Assessment of arterial function by FMD and NMD has been previously described [25, 33, 34]. Briefly, FMD was measured using a high-resolution duplex ultrasound imaging system (SonoSite, Inc., Bothell, WA, USA) connected to an 11-MHz linear array transducer with an axial resolution of < 0.1 mm and a computer-assisted edge detection system (AMS software). Brachial artery diameter (trailing edge of anterior intima-lumen interface to leading edge of posterior lumen-intima interface) was measured at end-diastole before and after transient arterial occlusion (forearm blood pressure cuff inflation to 50 mmHg above systolic blood pressure for 5 min) [35]. FMD was determined as percent change in brachial diameter from baseline to 1 min after occlusion release (mean of 3 separate measurements). Immediately after, NMD was determined as percent change in brachial artery diameter from baseline (pre-blood pressure cuff inflation) to 5 min after sublingual administration of nitroglycerin (0.4 mg). Whenever possible, assessments were performed in the morning in a fasting state, and subjects delayed any usual beta and/or calcium channel blocker doses until after the procedure. Subjects were permitted to opt out of NMD testing without being removed from the study and were excluded from NMD testing if their primary care physician or cardiologist recommended against it for any reason. In our laboratory, brachial artery reactivity in healthy adult subjects is 5.89% ± 2.88% (95% confidence interval = 4.53–7.23%), and brachial artery dilation response to nitroglycerin in adults without known heart disease is 24.7 ± 6.9% (95% confidence intervals 11.8%, 34.5%) [34, 36].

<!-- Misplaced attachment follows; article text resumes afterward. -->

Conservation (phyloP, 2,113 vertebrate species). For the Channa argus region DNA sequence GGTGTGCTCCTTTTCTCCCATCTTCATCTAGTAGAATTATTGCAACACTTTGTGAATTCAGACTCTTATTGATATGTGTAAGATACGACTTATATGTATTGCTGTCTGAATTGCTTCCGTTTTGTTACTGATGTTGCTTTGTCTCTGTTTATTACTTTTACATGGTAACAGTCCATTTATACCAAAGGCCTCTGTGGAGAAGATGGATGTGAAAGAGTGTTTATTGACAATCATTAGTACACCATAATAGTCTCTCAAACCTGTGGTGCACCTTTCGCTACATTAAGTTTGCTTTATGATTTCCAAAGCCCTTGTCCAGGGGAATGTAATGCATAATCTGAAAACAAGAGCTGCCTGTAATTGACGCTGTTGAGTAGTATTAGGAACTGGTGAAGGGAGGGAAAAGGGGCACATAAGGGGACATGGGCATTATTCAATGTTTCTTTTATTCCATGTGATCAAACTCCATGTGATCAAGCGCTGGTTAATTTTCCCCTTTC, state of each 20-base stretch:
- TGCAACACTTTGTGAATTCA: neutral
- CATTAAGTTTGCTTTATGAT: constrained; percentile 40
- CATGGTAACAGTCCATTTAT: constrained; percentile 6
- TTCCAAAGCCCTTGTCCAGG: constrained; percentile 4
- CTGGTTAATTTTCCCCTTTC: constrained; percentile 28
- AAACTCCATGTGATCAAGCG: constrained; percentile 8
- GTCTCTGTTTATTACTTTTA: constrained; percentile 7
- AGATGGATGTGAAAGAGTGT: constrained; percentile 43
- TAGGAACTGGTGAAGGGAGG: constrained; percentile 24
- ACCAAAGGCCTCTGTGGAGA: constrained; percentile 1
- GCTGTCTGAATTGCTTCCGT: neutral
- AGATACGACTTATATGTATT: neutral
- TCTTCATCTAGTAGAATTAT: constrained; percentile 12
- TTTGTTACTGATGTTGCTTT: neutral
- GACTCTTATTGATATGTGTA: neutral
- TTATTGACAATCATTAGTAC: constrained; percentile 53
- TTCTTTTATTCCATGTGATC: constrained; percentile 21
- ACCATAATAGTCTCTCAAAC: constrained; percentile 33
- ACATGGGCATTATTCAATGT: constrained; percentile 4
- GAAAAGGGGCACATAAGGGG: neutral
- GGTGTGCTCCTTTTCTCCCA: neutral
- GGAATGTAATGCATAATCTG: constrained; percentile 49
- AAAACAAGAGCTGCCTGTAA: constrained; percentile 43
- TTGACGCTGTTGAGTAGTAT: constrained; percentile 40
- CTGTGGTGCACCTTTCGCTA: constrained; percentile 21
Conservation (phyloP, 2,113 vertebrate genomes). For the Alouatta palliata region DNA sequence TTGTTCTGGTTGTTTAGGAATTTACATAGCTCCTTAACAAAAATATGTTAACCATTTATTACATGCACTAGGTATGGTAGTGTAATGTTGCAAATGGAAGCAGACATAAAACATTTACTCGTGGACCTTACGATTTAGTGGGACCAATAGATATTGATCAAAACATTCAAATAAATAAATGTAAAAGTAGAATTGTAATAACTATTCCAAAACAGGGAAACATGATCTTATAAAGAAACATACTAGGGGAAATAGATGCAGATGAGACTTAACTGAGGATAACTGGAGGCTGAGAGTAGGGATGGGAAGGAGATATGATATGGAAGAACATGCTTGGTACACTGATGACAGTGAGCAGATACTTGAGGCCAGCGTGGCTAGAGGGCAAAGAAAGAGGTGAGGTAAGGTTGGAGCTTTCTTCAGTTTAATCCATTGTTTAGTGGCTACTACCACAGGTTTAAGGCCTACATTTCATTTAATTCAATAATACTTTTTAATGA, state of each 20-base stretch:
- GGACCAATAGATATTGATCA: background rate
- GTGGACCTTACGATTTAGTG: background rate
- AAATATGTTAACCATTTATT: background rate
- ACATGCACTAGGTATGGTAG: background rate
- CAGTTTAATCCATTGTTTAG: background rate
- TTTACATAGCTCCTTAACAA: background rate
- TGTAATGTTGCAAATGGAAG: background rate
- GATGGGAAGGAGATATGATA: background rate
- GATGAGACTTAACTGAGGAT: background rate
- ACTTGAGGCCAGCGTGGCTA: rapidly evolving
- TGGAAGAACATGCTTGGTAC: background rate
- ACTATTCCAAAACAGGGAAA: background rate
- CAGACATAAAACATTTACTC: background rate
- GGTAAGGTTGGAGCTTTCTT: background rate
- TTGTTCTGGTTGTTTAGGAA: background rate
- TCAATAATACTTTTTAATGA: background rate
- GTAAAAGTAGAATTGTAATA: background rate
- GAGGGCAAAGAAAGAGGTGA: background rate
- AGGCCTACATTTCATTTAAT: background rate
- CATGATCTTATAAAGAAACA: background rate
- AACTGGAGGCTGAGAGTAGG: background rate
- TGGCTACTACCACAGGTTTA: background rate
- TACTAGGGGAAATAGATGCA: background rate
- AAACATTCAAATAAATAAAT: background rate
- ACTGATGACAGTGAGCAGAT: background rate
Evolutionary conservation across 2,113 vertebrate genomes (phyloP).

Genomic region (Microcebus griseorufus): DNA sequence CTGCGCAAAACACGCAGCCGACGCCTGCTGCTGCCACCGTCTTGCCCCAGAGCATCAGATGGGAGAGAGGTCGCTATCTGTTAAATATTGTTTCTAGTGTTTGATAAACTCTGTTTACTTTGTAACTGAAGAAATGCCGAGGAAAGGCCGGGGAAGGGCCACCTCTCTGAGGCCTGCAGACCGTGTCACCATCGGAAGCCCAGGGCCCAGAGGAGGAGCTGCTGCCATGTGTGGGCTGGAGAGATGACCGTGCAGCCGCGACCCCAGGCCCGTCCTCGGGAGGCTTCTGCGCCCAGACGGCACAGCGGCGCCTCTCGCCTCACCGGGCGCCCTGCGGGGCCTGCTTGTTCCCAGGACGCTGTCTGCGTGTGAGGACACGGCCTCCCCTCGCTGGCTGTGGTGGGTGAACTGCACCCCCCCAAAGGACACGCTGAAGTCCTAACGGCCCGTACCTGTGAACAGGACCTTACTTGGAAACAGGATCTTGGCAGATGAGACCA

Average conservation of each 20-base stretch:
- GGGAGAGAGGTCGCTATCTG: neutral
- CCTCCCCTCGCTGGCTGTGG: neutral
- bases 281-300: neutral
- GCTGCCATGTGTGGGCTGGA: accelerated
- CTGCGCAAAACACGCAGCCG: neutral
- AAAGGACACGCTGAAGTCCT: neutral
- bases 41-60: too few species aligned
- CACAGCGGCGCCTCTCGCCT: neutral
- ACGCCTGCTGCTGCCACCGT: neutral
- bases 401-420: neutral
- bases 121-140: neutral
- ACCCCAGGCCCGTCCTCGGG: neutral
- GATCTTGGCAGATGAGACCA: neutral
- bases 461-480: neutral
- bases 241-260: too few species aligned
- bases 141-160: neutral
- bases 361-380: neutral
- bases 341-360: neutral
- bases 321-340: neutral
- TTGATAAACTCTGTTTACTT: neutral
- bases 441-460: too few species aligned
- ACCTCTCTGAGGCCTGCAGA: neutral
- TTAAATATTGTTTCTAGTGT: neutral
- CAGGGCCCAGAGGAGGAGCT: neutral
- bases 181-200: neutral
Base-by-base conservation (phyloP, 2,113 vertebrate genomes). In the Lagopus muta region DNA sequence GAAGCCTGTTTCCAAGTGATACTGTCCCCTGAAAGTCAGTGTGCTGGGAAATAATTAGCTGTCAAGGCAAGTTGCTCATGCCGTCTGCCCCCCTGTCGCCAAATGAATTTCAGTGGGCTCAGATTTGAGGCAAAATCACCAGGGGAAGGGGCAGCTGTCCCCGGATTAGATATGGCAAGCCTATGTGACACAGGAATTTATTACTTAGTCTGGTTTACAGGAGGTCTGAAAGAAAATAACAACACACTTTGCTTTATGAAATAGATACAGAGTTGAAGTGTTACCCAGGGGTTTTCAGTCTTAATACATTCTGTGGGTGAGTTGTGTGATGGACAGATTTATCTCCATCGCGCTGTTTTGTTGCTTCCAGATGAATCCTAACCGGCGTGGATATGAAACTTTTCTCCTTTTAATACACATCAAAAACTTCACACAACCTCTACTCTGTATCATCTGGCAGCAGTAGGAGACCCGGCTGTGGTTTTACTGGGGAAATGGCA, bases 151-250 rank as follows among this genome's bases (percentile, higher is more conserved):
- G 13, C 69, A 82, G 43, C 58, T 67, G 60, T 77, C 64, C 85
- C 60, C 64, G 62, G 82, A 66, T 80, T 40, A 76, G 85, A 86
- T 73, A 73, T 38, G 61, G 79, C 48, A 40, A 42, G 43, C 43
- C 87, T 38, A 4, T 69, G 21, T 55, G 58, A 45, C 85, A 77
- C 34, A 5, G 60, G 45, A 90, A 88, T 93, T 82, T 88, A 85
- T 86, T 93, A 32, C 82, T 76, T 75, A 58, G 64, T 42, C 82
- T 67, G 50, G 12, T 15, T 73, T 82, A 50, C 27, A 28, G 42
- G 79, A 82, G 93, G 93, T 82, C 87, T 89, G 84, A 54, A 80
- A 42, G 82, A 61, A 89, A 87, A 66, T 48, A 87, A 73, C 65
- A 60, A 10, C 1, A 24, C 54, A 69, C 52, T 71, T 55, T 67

Inflammatory markers